Bacterial luciferase catalyzes the reaction of FMNH2, O2, and an aliphatic aldehyde to yield the carboxylic acid, FMN, water and blue-green light. The kinetics of the bacterial luciferase reaction were measured by stopped-flow spectrophotometry at pH 7 and 25 °C for the series of aldehydes from n-heptanal to n-undecanal. The rate of formation of the 4a- hydroperoxyflavin intermediate was dependent on the aldehyde concentration when mixtures of enzyme, FMNH2, and aldehyde were rapidly mixed with O2. At saturating aldehyde, the rate of formation of this intermediate was 100-fold slower than in the absence of aldehyde, demonstrating that an enzyme·FMNH2·aldehyde complex can be formed. Numerical simulation of the time courses for these experiments supported the formation of this intermediate and its direct reaction with O2. The kinetics of the light emitting reaction were dependent upon the chain length of the aldehyde substrate. Although the initial light intensity and the light emission decay rate were different for each aldehyde, the quantum yield for the reaction was independent of the aldehyde used. Luciferase was inhibited by high levels of the aldehyde substrate when the enzyme was assayed by mixing FMNH2 with an aerobic mixture of enzyme and aldehyde. The extent of inhibition was dependent on the particular aldehyde used, and the binding affinity of the aldehyde for the free enzyme increased in parallel with the aldehyde chain length. The kinetics of the formation and decay of the various intermediates were also studied in the presence of n-alkylaldehyde analogs. These compounds decreased the rate of formation of the 4a-hydroperoxyflavin intermediate in much the same way as the aldehyde substrate, presumably by the formation of the enzyme·FMNH2·analog ternary complex.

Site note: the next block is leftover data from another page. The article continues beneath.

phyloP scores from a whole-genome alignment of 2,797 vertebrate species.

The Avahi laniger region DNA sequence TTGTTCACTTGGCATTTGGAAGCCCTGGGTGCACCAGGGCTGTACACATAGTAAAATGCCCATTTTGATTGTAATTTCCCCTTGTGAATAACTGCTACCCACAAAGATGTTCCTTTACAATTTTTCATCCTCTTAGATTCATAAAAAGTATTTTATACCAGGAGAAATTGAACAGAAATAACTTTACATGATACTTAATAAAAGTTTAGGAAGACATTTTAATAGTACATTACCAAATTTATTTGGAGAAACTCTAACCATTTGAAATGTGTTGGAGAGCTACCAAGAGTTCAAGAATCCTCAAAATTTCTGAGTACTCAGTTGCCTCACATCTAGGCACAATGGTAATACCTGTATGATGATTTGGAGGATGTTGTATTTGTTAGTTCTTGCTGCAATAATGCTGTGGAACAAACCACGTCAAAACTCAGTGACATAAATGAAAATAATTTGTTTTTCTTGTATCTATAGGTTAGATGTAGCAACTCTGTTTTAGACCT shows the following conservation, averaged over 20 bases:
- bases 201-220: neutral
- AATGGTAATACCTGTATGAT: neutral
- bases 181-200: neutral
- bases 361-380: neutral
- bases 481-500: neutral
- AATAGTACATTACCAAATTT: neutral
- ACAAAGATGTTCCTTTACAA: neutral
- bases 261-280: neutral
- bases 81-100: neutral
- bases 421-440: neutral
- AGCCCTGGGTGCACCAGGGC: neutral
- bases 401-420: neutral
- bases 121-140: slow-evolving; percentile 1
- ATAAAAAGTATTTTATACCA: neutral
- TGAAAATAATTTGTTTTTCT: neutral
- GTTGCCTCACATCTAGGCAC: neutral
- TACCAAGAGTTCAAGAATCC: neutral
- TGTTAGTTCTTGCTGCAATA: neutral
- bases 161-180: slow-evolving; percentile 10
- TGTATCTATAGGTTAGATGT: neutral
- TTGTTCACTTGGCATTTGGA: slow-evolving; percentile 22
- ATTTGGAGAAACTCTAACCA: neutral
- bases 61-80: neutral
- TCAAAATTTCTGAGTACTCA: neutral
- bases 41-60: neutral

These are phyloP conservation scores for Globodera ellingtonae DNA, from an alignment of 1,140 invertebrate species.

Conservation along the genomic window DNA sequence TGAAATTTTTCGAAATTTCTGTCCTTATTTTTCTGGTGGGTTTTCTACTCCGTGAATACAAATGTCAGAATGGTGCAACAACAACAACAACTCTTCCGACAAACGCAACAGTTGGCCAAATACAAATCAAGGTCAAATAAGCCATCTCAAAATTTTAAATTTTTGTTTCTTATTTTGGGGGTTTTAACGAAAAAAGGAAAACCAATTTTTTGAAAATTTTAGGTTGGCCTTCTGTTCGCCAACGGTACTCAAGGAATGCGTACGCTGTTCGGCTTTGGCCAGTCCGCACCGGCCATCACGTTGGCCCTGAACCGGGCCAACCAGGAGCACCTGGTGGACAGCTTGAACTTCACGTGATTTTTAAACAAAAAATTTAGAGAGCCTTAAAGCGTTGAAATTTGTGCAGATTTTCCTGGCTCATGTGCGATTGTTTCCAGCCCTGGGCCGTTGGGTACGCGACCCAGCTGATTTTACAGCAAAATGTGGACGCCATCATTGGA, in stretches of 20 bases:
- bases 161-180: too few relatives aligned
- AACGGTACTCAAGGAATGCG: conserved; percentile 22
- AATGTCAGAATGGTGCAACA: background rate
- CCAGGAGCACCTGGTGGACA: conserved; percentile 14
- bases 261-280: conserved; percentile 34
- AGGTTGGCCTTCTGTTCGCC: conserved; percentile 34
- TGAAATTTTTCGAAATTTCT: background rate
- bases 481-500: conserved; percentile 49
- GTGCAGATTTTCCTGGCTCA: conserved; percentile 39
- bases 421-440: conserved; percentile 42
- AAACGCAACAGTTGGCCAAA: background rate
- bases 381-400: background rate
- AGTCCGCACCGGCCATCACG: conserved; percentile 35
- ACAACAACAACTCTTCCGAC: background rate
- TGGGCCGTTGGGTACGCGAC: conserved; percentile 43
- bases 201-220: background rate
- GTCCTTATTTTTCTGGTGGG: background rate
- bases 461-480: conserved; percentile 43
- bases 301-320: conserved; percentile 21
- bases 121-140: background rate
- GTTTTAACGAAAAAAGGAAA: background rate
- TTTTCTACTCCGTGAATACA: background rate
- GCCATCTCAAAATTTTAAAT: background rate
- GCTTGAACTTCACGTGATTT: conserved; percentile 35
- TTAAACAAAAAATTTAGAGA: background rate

|Original language||English (US)|
|Number of pages||8|
|Journal||Journal of Biological Chemistry|
|State||Published - 1993|
ASJC Scopus subject areas
- Molecular Biology
- Cell Biology